@"metadata=res://*/Models.TenantDB.csdl|res://*/Models.TenantDB.ssdl|res://*/Models.TenantDB.msl;" +
    @"provider=System.Data.SqlClient;" +
    @"provider connection string=""data source=(localdb)\v11.0;" +
    @"initial catalog={0};"+
    @"user id={1};password={2};" +
    @"MultipleActiveResultSets=True;App=EntityFramework"";";

var TenandDBName = "Database Name Based on Tenant";
var TenantUserName = "UserName Based on Tenant";
var TenantPassword = "Password Based on Tenant";
var connectionString = string.Format(connectionStringTemplate, TenandDBName, TenantUserName, TenantPassword);
var db = new TenantDBEntities(connectionString);
db.Database.CreateIfNotExists();

Note:

  • This way in a multi-tenant application you can create database per tenant and use it.
  • You don't need to change your webconfig to add connection string there, you can simply create connection string at run-time.
  • Now you can design an structure to get context based on your tenant detection strategy.

As an example to simplify the case, suppose you have a static method somewhere that returns an instance of context for you, for example:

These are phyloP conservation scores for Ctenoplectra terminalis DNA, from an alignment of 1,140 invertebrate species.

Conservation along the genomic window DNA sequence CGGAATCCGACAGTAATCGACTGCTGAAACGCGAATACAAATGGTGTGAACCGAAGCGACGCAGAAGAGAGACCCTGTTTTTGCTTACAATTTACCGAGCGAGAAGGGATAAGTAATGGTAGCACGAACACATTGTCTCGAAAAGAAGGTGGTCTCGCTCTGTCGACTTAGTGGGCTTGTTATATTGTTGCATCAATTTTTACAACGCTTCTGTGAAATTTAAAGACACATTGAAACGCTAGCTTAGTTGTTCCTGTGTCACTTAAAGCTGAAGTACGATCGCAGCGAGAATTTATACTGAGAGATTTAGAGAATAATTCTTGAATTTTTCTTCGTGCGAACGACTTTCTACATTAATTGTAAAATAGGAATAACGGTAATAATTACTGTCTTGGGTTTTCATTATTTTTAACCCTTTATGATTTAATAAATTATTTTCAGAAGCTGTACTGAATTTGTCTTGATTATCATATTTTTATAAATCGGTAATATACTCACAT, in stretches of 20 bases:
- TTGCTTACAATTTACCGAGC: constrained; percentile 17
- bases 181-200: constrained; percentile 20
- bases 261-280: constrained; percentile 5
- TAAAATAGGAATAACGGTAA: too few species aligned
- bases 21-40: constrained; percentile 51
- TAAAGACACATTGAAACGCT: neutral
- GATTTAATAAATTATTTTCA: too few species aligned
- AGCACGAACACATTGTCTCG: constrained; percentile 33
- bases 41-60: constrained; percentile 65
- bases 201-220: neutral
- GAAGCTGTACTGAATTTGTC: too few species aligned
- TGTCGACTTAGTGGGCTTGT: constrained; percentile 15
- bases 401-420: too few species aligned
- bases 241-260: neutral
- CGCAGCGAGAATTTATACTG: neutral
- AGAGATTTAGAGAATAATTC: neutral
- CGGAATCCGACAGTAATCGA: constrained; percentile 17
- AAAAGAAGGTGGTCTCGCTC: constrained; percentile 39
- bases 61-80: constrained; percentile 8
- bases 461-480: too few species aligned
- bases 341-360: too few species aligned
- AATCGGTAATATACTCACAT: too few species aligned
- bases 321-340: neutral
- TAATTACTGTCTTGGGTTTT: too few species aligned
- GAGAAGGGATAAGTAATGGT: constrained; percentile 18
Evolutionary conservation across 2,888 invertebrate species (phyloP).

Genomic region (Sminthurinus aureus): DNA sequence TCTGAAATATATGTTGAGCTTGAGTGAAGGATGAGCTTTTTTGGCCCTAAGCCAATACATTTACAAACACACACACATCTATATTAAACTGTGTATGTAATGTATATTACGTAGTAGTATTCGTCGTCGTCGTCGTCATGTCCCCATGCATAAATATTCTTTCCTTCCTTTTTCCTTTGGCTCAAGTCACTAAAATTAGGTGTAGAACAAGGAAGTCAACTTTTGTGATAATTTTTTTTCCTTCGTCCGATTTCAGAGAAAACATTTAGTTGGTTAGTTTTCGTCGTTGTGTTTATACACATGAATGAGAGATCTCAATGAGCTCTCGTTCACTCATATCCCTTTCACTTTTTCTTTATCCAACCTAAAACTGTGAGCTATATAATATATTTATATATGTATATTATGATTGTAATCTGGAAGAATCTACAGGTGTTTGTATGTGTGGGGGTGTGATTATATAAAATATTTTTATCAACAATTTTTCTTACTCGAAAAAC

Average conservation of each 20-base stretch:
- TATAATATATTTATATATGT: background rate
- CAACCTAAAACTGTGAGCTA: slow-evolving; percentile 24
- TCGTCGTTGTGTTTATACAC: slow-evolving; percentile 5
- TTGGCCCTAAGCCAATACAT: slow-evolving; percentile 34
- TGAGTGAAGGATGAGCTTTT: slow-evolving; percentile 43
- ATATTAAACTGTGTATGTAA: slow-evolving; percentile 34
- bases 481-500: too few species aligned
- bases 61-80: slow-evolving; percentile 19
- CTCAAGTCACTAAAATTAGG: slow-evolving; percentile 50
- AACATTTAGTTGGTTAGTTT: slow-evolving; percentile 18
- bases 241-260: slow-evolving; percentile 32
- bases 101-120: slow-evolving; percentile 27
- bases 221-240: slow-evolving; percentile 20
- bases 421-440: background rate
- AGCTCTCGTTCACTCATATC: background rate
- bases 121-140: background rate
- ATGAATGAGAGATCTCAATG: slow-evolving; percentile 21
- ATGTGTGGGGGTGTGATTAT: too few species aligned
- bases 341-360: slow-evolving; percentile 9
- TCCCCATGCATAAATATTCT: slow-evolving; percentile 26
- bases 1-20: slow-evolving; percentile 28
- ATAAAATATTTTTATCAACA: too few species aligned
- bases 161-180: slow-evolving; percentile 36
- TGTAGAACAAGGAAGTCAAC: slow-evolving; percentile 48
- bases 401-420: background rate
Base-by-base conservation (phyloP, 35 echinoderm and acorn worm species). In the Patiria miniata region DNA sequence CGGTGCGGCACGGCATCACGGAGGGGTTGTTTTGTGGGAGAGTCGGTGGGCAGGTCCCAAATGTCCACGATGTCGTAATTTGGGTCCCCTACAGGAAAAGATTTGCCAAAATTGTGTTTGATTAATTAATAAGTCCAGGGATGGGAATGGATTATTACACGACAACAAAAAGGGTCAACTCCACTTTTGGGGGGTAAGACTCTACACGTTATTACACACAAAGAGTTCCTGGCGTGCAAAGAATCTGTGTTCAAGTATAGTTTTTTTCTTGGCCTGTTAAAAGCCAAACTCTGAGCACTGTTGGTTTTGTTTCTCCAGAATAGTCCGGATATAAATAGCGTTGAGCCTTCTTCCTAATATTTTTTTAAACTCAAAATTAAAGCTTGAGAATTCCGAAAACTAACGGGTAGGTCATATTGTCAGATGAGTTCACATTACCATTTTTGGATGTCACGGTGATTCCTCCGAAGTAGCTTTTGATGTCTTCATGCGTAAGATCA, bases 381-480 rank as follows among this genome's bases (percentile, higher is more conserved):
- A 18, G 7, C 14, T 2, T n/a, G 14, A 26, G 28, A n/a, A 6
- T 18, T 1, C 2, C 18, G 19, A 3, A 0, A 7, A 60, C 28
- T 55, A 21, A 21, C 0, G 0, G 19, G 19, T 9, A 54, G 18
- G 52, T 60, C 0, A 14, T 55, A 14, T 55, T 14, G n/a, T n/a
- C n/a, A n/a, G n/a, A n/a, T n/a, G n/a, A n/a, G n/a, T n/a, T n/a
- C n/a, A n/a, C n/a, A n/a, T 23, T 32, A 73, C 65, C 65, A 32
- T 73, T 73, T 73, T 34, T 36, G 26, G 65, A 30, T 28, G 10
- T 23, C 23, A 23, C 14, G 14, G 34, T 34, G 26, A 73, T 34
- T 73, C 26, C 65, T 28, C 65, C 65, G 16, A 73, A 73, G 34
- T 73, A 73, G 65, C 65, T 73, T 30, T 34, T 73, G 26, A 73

Public class DbHelper
{
    public static TenantDBEntities GetDbContext(string tenantName)
    {
        var connectionStringTemplate =
            @"metadata=res://*/Models.TenantDB.csdl|res://*/Models.TenantDB.ssdl|res://*/Models.TenantDB.msl;" +
            @"provider=System.Data.SqlClient;" +
            @"provider connection string=""data source=(localdb)\v11.0;" +
            @"initial catalog={0};"+
            @"integrated security=True;" +
            @"MultipleActiveResultSets=True;App=EntityFramework"";";

        var TenandDBName = "TenantDB_" + tenantName;
        var connectionString = string.Format(connectionStringTemplate, TenandDBName);
        var db = new TenantDBEntities(connectionString);
        db.Database.CreateIfNotExists();

        return db;
    }
}

And suppose my tenant dettection strategy is simply based on request url or something else.

Now for example in ProductController in Index action you can use it this way;